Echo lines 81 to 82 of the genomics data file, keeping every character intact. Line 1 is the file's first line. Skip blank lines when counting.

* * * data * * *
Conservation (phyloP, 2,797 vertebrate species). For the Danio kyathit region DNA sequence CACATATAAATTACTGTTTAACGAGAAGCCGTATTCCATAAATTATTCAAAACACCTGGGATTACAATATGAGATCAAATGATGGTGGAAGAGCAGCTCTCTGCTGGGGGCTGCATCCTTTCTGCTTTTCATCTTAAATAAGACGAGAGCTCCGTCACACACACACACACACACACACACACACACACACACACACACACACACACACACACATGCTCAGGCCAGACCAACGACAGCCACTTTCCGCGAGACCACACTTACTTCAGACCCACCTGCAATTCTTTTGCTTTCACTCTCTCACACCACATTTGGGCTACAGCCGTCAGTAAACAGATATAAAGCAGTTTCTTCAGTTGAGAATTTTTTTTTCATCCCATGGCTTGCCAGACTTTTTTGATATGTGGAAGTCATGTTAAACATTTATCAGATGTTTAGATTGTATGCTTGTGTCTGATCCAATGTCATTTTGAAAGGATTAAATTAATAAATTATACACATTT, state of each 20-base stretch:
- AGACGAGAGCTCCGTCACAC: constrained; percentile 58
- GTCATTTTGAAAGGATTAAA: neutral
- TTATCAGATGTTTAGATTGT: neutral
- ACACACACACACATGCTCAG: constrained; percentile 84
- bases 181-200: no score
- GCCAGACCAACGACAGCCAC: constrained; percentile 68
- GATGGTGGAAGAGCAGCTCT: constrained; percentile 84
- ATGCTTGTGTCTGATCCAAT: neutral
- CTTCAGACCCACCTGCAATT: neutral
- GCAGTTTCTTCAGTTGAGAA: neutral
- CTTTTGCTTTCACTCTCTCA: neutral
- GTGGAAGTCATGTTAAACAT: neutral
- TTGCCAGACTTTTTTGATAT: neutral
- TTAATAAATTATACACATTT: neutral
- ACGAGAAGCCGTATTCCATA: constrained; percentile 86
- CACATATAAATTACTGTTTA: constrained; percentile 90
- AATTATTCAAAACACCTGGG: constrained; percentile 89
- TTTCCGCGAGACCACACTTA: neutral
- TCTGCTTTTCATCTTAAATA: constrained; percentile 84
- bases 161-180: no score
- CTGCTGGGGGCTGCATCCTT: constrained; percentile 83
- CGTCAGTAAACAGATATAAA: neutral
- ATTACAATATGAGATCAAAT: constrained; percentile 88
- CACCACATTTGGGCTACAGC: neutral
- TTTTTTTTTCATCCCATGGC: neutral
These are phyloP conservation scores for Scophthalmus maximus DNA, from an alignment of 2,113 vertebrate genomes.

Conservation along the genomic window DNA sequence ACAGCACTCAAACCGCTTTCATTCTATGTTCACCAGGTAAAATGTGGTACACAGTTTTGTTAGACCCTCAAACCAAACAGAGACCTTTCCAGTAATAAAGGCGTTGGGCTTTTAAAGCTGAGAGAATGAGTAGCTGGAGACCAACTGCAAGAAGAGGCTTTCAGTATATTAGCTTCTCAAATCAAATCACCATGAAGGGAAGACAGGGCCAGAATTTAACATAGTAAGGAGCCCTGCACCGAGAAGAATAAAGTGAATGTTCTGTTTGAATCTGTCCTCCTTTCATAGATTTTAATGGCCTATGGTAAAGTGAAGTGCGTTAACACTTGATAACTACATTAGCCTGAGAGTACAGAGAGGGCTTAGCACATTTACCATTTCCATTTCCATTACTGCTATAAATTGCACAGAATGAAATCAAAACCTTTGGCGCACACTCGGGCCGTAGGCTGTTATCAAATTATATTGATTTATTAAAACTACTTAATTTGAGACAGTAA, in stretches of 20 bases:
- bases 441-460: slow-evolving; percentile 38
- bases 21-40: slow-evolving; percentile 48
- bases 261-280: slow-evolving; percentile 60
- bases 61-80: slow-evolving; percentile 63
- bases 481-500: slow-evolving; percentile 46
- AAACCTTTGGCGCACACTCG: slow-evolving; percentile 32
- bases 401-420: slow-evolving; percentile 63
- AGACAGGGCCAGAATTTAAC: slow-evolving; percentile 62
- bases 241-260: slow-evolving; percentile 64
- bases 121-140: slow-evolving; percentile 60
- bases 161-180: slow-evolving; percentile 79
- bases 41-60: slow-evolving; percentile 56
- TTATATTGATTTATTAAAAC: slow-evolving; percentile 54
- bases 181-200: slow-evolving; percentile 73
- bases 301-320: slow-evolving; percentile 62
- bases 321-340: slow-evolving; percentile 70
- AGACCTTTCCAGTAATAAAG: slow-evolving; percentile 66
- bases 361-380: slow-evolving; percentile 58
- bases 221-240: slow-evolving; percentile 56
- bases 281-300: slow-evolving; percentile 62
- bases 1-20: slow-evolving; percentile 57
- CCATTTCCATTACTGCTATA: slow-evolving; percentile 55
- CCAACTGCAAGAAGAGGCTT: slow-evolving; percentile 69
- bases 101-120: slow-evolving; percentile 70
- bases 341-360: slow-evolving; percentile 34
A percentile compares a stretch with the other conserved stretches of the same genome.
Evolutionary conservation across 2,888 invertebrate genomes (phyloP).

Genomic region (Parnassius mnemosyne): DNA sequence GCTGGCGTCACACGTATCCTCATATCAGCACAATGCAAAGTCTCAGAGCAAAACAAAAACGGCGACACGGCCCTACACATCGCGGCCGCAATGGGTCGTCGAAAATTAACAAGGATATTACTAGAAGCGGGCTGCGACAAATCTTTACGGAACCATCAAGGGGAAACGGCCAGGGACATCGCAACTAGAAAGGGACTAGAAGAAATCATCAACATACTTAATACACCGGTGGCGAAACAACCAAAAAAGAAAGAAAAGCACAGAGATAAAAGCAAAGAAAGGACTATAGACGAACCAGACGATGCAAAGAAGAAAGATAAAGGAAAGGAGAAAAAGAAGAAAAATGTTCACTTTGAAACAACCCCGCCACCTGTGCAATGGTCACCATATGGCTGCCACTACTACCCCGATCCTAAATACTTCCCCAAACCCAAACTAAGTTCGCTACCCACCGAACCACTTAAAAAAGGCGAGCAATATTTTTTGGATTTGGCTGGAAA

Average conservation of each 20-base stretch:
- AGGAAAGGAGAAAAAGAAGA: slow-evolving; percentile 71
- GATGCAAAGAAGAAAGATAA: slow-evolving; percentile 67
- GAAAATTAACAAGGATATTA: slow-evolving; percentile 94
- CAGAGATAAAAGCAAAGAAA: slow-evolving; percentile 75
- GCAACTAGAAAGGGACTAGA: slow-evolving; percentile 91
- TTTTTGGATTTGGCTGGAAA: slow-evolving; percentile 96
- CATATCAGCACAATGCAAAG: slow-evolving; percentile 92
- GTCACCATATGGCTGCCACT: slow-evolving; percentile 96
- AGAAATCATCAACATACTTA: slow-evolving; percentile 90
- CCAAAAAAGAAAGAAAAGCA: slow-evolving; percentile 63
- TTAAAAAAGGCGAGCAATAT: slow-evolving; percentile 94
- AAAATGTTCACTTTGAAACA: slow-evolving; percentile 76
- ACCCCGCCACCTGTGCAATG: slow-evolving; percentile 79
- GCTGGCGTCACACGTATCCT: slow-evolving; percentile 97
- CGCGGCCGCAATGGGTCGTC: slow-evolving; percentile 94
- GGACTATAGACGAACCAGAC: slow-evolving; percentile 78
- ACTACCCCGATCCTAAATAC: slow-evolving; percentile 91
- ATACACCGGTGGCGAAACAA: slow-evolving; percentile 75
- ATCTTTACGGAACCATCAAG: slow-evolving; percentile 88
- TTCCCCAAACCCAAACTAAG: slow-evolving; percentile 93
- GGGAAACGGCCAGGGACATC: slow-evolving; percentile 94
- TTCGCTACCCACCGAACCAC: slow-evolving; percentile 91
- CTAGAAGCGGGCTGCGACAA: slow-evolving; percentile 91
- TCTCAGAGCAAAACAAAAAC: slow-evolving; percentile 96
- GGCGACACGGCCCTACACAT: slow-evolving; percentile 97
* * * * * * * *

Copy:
- TCTCAGAGCAAAACAAAAAC: slow-evolving; percentile 96
- GGCGACACGGCCCTACACAT: slow-evolving; percentile 97